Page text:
Friday, May 20, 2022. Cloudy and rainy yesterday with temps in the mid-60s and heading back to the mid-70s today. The city is busy.
There’s No Business Like Show Business. Only In New York. Wednesday night I had dinner at Sette Mezzo with Philip Carlson who is an old friend. We met in the late 1960s when we were both pursuing an acting career and were cast in the same off-Off Broadway production in a church in Brooklyn Heights.
We both also lived in Manhattan and I gave him a ride home one night, and ever since we’ve been talking off-and-on for the last six decades, and never run out of conversation. Ours is the old fashioned non-tech kind where we have conversations rather than web-postings of emails.
Sette Mezzo was packed more than usual, inside and out. Half the room’s tables were set with flowers. A party. I soon learned it was someone’s birthday, scheduled for 7:30. Martin Scorsese and daughter Francesca were hosting a birthday dinner for his wife Helen.
I learned this as I was sitting down at my table with Philip and he informed me that he had a history with the famous film director. These were his words about it …
Philip: “I have a history with Martin Scorsese. A small one. I was in his first movie which was also his graduate thesis for the Tisch School of Arts in 1967, originally called “I Call First” later changed to “Who’s That Knocking At My Door?” His cinematographer was a pal who worked the lunch shift at Toots Shor’s, and was working his way through college. Some of the other actors were friends from my acting class. We were kids making a movie. One of us was Martin Scorsese who was making his first film for the bigtime.
I had a ball being directed by him. There was something special about him on his set. I had never been on a movie set at that point; most of us hadn’t. But we all felt there was something special about this one. We weren’t sure it was the director. Could have been.
We shot my scene in Copake, New York on the side of a mountain outside town. Scorsese would have us improvise the scene, then lock it, then shoot it. He would not-quite shout “Action!” and off we’d go. His energy was always confined but it permeated the whole set. That was what was special.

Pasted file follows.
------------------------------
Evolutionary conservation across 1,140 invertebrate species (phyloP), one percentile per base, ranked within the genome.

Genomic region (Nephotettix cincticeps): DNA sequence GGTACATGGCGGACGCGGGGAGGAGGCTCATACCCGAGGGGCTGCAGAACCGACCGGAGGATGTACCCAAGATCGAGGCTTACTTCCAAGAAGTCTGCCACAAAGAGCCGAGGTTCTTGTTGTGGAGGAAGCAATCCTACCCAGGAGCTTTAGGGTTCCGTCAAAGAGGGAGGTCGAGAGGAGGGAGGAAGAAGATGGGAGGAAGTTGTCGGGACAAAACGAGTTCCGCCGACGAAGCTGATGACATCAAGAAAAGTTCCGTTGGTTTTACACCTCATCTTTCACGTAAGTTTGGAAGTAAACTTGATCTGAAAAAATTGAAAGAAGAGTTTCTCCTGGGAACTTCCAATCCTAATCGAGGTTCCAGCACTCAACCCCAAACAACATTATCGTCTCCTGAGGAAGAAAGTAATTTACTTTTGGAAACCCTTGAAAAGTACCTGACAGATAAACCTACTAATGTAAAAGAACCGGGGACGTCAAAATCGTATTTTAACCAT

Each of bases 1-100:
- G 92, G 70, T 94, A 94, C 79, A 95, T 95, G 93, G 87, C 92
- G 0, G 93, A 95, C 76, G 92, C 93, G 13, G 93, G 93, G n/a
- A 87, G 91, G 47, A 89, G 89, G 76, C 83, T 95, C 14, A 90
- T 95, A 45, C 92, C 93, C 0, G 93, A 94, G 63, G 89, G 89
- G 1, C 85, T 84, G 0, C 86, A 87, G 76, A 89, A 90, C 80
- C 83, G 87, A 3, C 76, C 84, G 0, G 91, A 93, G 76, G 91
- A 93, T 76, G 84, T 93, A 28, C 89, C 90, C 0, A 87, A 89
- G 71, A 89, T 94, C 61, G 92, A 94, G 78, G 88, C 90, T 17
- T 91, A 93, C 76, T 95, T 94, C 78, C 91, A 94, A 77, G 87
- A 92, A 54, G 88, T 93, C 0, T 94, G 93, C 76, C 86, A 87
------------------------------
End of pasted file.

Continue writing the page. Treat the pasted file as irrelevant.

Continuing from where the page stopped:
I always wondered if I ever ran into Martin Scorsese before I died if I would have the courage to go up to him and tell him how much I admired him and treasured the memory of being on his set. I decided I would not go for it on this particular evening at Sette Mezzo. For one thing, I used to be a waiter (back when Martin Scorsese was making student movies) and I always wanted to protect my celebrities, not talk to them myself. Perhaps I have taken that sensibility into my other endeavors.
Our conversation continued about Philip’s filming that day. He never saw Scorsese again after that day although he’d followed his career/his films closely, and always greatly admired his work. As the years passed and Philip eventually left his career as an actor for a career as an agent. He’d often imagined that if he ever did see Scorsese again, he would tell him that he was in that first film.
After we’d finished our dinner, I suggested to Phil that he go over to Scorsese’s table and introduce himself and tell him about that “first time” for both of them. Philip was hesitant, being a person who does not like to interrupt someone else’s dinner, especially this party for his wife.
However, as we were about to leave the restaurant I told Oriente, the maître d’ about Philip’s early experience. Oriente immediately suggested that Phil tell him.
“Com’on,” Oriente said as he put his arm around Philip’s shoulder, “I’ll introduce you; he’s a very nice man” he said referring to the director, and he marched Phil up to Scorsese’s table.
“Mr. Scorsese, this customer was in your first movie.”
And Scorsese shifts his gaze to me. There is a way in which I have found that people of great accomplishment look at people who are new to them — with an eagerness to discover how this new person will be relevant to their lives. Scorsese looked at me like that.
“Mr. Scorsese,” I said, “I always promised myself that if I ever met you as a grown up I would introduce myself and tell you how much I admired you. I was in your first film, ‘Who’s That Knocking At My Door?” I was The Boy From Copake.
And everyone at the host’s table had an audible response. “The Boy from Copake?” “No, really?” “Marty’s first movie!” “Oh, wow.”
“Remember the Boy from Copake?” Well, of course they didn’t remember my performance but they remembered the character and they remembered their friend’s first movie and I was a part of that.
“Do you still say ‘ACTION!’ as if you were about to burst?” I asked him.
“I do,” he said. “Do you remember going up the side of that mountain?” he asked as if to prove he was the real Martin Scorsese.
“And do you remember,” I asked, “that old guy at the inn who told you, ‘The name of this town is C-O-P-A-K-E and it’s the greatest little town in the world,’ and you got some B-roll and asked him to say it again for the camera?”
“Yes, I do,” said Martin Scorsese. And maybe he did.
I don’t know what I said in lieu of good-bye. I was so impressed by the moment. Probably something sappy like, ‘Thanks for the movies.’”